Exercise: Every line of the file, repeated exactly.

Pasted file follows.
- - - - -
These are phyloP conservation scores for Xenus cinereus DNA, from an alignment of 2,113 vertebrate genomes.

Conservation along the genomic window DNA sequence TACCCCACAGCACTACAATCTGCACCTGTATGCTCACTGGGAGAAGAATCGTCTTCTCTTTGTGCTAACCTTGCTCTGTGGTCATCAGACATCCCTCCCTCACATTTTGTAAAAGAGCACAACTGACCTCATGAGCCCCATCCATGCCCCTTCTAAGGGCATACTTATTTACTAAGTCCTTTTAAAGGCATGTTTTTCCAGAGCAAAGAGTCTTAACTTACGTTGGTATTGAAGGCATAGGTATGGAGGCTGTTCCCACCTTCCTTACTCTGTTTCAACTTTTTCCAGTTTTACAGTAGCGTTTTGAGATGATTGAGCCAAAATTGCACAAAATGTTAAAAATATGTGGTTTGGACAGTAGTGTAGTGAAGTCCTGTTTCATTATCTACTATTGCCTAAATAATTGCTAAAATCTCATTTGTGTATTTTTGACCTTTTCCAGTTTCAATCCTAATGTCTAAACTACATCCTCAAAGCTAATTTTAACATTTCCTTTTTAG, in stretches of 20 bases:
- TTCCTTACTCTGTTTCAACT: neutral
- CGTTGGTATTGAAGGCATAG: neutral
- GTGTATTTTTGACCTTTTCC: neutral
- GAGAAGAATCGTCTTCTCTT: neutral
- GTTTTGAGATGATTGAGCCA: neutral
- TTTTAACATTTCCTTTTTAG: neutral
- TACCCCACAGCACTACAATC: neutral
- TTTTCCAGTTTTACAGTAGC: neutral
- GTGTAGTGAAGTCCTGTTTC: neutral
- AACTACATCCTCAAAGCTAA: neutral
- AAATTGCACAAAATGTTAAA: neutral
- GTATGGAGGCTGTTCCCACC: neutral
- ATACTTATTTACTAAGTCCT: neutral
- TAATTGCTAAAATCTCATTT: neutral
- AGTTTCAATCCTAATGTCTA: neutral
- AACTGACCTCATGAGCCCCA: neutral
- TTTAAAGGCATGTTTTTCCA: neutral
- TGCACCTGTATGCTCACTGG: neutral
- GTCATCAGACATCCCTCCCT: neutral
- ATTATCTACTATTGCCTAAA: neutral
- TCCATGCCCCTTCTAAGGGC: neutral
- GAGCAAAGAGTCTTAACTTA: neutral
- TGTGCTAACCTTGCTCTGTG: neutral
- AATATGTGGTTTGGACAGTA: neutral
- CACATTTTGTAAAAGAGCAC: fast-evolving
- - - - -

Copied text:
These are phyloP conservation scores for Xenus cinereus DNA, from an alignment of 2,113 vertebrate genomes.

Conservation along the genomic window DNA sequence TACCCCACAGCACTACAATCTGCACCTGTATGCTCACTGGGAGAAGAATCGTCTTCTCTTTGTGCTAACCTTGCTCTGTGGTCATCAGACATCCCTCCCTCACATTTTGTAAAAGAGCACAACTGACCTCATGAGCCCCATCCATGCCCCTTCTAAGGGCATACTTATTTACTAAGTCCTTTTAAAGGCATGTTTTTCCAGAGCAAAGAGTCTTAACTTACGTTGGTATTGAAGGCATAGGTATGGAGGCTGTTCCCACCTTCCTTACTCTGTTTCAACTTTTTCCAGTTTTACAGTAGCGTTTTGAGATGATTGAGCCAAAATTGCACAAAATGTTAAAAATATGTGGTTTGGACAGTAGTGTAGTGAAGTCCTGTTTCATTATCTACTATTGCCTAAATAATTGCTAAAATCTCATTTGTGTATTTTTGACCTTTTCCAGTTTCAATCCTAATGTCTAAACTACATCCTCAAAGCTAATTTTAACATTTCCTTTTTAG, in stretches of 20 bases:
- TTCCTTACTCTGTTTCAACT: neutral
- CGTTGGTATTGAAGGCATAG: neutral
- GTGTATTTTTGACCTTTTCC: neutral
- GAGAAGAATCGTCTTCTCTT: neutral
- GTTTTGAGATGATTGAGCCA: neutral
- TTTTAACATTTCCTTTTTAG: neutral
- TACCCCACAGCACTACAATC: neutral
- TTTTCCAGTTTTACAGTAGC: neutral
- GTGTAGTGAAGTCCTGTTTC: neutral
- AACTACATCCTCAAAGCTAA: neutral
- AAATTGCACAAAATGTTAAA: neutral
- GTATGGAGGCTGTTCCCACC: neutral
- ATACTTATTTACTAAGTCCT: neutral
- TAATTGCTAAAATCTCATTT: neutral
- AGTTTCAATCCTAATGTCTA: neutral
- AACTGACCTCATGAGCCCCA: neutral
- TTTAAAGGCATGTTTTTCCA: neutral
- TGCACCTGTATGCTCACTGG: neutral
- GTCATCAGACATCCCTCCCT: neutral
- ATTATCTACTATTGCCTAAA: neutral
- TCCATGCCCCTTCTAAGGGC: neutral
- GAGCAAAGAGTCTTAACTTA: neutral
- TGTGCTAACCTTGCTCTGTG: neutral
- AATATGTGGTTTGGACAGTA: neutral
- CACATTTTGTAAAAGAGCAC: fast-evolving